Fragment of Fear (Blu-ray) [Blu-ray]
Blu-ray ALL - United Kingdom - Powerhouse Films
Review written by and copyright: Rick Curzon (5th November 2017).
The Film

Based on the novel A Fragment of Fear by former M15 spy John Bingham, 7th Baron Clanmorris, this stylish cine-trip from Vanishing Point director Richard C. Sarafian features David Hemmings and Gayle Hunnicutt (then real-life husband and wife) falling into a waking nightmare of murder, mystery and paranoia.

Video

1080/24p / MPEG-4 AVC

I first became aware of this cult item when I read the entry in The Aurum Film Encyclopedia: Horror (1985) and again in Ten Years of Terror: British Horror Films of the 1970s (2000). I was interested and wanted to see it but for whatever reason I never got around to tracking a copy down. Thanks to this fine Indicator Series release from Powerhouse Films Iíve got my chance.

Itís a twisty, turny, Hitchcockian thriller from director Richard C. Sarafian who is most famous for his existential road movie Vanishing Point (1971). Fragment of Fear has plenty of interest, good performances, a good script by famed screenwriter Paul Dehn, fine cinematography from Oswald Morris and a superb jazz score by Johnny Harris. However, it was made to cash-in on Michelangelo Antonioniís Blow Up (1966) and so has an ending that divides most viewers in itís obliqueness ... and has that filmís star David Hemmings who also would do another similar film, Deep Red (1975). The cast is filled with known faces and great British character actors. Itís a riveting view most of the way but I found the ending frustrating; but, I will return to the film because I have a theory about the ending that will require another watch.

This film is a visual feast with very accomplished Morris cinematography that ensures that locations are stunning and interiors look lush. This has been afforded a high bitrate which means that the 95 minute film is given plenty of space to breath.

Plenty of very fine grain and the encode is very strong as usual for this company. Colours are rich, especially in the daylight sequences in Italy making the Amalfi Coast locations look inviting. Detail is good throughout despite this being almost certainly from an older Sony master. Black levels are perfectly handled for the most part; I noticed a tiny amount of possible crush, but interiors are quite dark so it may be how the film always looked. In any case, it doesnít hinder the viewing experience. There are no unwanted artefacts that I could see.

This is a great looking film given splendid treatment so I was very impressed with how it looked on this very good transfer. The bitrate seems to be appreciably more generous given the smaller amount of extras than is usual for Powerhouse Film.

Audio

English LPCM 1.0
Subtitles: English HoH

Sound is a standard English LPCM mono track typical of the period. Nice clear dialogue reproduction and Johnny Harrisí magnificent score comes through clearly and loudly when required. Obviously, compared to a modern track this is very primitive but in many ways these old mono tracks are more skilfully handled because in mixing for 1.0 everything has to be clear with far less technology available.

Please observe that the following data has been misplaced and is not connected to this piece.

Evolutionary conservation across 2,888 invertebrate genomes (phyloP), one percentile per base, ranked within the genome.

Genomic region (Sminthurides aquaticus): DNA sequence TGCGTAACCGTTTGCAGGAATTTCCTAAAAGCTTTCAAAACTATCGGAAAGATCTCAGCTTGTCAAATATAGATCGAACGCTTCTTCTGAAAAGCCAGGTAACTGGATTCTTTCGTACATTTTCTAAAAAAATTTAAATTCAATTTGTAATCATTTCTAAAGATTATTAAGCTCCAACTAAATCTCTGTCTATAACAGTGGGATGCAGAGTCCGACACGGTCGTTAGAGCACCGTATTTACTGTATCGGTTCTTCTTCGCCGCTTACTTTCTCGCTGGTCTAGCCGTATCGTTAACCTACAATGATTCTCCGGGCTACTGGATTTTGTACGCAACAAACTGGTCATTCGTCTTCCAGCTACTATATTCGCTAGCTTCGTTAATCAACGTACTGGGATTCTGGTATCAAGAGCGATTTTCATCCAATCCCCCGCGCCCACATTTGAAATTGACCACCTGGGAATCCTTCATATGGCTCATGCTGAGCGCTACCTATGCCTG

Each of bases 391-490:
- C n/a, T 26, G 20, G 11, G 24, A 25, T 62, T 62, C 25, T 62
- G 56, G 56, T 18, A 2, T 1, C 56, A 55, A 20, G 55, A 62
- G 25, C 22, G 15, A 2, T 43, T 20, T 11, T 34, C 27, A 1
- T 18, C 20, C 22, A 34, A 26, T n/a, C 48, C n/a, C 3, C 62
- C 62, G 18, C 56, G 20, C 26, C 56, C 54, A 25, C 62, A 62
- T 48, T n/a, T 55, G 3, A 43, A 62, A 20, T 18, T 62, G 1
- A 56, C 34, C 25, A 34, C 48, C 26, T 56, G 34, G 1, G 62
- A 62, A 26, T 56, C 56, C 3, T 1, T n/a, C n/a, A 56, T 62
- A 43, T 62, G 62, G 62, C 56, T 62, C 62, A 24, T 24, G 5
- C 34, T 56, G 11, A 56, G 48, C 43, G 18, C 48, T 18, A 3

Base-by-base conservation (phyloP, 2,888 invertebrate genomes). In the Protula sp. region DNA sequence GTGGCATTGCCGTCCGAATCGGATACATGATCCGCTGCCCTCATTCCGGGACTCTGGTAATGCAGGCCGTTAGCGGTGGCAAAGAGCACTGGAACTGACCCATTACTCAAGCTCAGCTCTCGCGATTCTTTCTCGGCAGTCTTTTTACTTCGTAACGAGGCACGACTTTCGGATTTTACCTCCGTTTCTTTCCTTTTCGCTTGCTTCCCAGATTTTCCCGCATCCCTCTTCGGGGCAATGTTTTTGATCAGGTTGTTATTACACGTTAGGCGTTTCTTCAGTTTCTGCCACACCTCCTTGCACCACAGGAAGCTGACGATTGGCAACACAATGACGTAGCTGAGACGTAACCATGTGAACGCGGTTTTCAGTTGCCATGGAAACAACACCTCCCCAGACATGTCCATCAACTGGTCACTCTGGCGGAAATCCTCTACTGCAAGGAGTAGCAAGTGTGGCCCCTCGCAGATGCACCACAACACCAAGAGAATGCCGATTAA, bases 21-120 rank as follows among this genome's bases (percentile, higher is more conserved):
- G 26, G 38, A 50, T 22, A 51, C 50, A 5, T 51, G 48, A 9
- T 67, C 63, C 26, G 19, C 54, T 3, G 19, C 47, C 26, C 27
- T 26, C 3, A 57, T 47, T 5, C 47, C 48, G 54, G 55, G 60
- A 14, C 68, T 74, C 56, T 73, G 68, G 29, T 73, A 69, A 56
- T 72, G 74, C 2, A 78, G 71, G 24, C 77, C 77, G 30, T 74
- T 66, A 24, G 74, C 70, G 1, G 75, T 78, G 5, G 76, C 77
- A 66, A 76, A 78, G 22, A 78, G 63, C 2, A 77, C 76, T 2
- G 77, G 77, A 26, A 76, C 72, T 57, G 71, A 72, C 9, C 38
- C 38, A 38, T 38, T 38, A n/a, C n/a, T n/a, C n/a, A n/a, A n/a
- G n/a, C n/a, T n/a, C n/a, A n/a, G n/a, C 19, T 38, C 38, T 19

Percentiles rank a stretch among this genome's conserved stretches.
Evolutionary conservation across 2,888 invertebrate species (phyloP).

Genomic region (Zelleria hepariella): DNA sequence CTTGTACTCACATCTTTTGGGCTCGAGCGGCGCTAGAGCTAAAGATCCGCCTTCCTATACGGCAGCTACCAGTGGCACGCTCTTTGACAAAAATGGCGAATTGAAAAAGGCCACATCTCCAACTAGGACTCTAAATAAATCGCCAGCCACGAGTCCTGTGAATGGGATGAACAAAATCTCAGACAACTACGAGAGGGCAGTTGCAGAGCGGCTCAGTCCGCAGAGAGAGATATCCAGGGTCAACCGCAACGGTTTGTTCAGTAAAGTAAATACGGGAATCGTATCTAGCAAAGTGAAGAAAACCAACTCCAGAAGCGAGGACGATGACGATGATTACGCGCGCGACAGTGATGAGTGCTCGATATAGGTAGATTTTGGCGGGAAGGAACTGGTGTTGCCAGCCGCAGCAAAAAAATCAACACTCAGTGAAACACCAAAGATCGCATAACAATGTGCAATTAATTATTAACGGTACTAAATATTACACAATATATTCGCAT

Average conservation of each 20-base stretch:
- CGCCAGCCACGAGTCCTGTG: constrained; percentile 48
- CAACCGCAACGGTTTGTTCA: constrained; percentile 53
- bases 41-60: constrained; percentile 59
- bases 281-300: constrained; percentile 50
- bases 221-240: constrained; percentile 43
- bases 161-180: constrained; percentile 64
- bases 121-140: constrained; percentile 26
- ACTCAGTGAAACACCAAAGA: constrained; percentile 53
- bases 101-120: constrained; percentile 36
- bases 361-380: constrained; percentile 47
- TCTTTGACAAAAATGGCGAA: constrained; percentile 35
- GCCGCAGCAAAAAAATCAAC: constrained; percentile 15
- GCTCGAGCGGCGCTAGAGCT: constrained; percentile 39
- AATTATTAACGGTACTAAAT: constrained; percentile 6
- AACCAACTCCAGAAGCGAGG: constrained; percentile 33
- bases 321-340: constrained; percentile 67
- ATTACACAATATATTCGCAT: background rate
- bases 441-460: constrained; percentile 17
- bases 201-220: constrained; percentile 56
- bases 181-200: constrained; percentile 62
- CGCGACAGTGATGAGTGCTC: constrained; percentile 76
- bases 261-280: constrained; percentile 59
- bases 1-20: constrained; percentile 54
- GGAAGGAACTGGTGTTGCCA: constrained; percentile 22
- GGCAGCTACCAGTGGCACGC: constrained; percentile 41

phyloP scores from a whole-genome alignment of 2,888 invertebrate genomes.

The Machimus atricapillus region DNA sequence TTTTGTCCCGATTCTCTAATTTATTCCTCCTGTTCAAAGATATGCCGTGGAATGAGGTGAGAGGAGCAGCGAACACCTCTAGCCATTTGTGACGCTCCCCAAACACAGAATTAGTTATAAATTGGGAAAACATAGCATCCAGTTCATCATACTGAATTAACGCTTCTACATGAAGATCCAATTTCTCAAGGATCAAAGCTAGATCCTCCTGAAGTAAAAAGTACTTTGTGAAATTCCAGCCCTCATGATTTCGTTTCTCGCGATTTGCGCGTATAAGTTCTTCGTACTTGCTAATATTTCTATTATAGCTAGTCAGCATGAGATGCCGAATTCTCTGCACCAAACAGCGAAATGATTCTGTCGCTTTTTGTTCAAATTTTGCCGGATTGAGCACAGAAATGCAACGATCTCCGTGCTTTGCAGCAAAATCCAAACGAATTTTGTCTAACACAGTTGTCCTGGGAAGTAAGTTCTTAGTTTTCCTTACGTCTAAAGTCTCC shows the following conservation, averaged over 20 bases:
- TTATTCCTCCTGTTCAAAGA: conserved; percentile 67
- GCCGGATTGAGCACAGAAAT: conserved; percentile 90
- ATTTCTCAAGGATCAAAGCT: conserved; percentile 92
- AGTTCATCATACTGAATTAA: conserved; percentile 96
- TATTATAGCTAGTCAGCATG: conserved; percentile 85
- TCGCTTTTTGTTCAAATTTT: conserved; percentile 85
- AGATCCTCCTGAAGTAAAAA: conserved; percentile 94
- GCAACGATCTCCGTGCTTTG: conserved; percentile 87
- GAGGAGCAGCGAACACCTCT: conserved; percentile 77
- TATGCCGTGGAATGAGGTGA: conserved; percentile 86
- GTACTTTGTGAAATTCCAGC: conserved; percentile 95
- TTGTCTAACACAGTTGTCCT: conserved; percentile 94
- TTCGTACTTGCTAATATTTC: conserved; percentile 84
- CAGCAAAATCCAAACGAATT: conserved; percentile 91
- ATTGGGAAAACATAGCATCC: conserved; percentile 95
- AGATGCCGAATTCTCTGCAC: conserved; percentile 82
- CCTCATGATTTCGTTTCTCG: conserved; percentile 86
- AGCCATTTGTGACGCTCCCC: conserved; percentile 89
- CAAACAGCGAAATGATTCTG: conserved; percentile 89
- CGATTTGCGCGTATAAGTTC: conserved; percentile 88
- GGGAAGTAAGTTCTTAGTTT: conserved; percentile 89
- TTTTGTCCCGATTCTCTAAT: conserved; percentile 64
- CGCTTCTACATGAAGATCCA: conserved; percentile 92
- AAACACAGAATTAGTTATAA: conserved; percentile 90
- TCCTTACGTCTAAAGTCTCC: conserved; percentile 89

Extras

ďPaul Dehn: The Writer as AuteurĒ (14:03)

Fascinating piece with writer-broadcaster David Kipen talking about the career of screenwriter Paul Dehn. He makes a good case for the screenwriter being the auteur of any given film as they are responsible for the blueprint. He points out several little trademarks that Dehn included in his work; fascinating. Dehn was famous for working on Goldfinger and for scripting The Spy Who Came in from the Cold, The Deadly Affair, three of the Planet of the Apes series and Sidney Lumetís Murder on the Orient Express. He had got the Oscar for Seven Days till Noon.

ďFirst Assistant Director William P. Cartlidge on Fragment of FearĒ (9:57)

Cartlidge has a great sense of humour; a great raconteur with plenty of tales about the antics on and off set of star David Hemmings, director Richard Sarafian and isnít above including himself in the reminiscences. Cartlidge worked with Lewis Gilbert on his three Bond escapades: You Only Live Twice, The Spy Who Loved Me and Moonraker.

Original theatrical trailer (3:20)
Radio Spots (2:55)
Fragment of Fear Image gallery: Original Promotional Material (27 images)

Promotional material is very hyperbolic and OTT pushing the mystery angle heavily with the radio spots being especially amusing. The still gallery isnít as extensive as others on Indicator discs but what there is is choice.

34-page liner notes booklet with a new essay by Johnny Mains on the novel by John Bingham and the film, excerpts from contemporary interviews, composer Johnny Harris on making the film and an overview of contemporary critical responses.

Overall

A fascinating if not entirely successful film is given a lovely release from Powerhouse Films as part of their Indicator Series. The picture and sound are both excellent and the extras are decent with some interesting anecdotes and trivia.

The Film: B- Video: A Audio: A+ Extras: A+ Overall: A+

 


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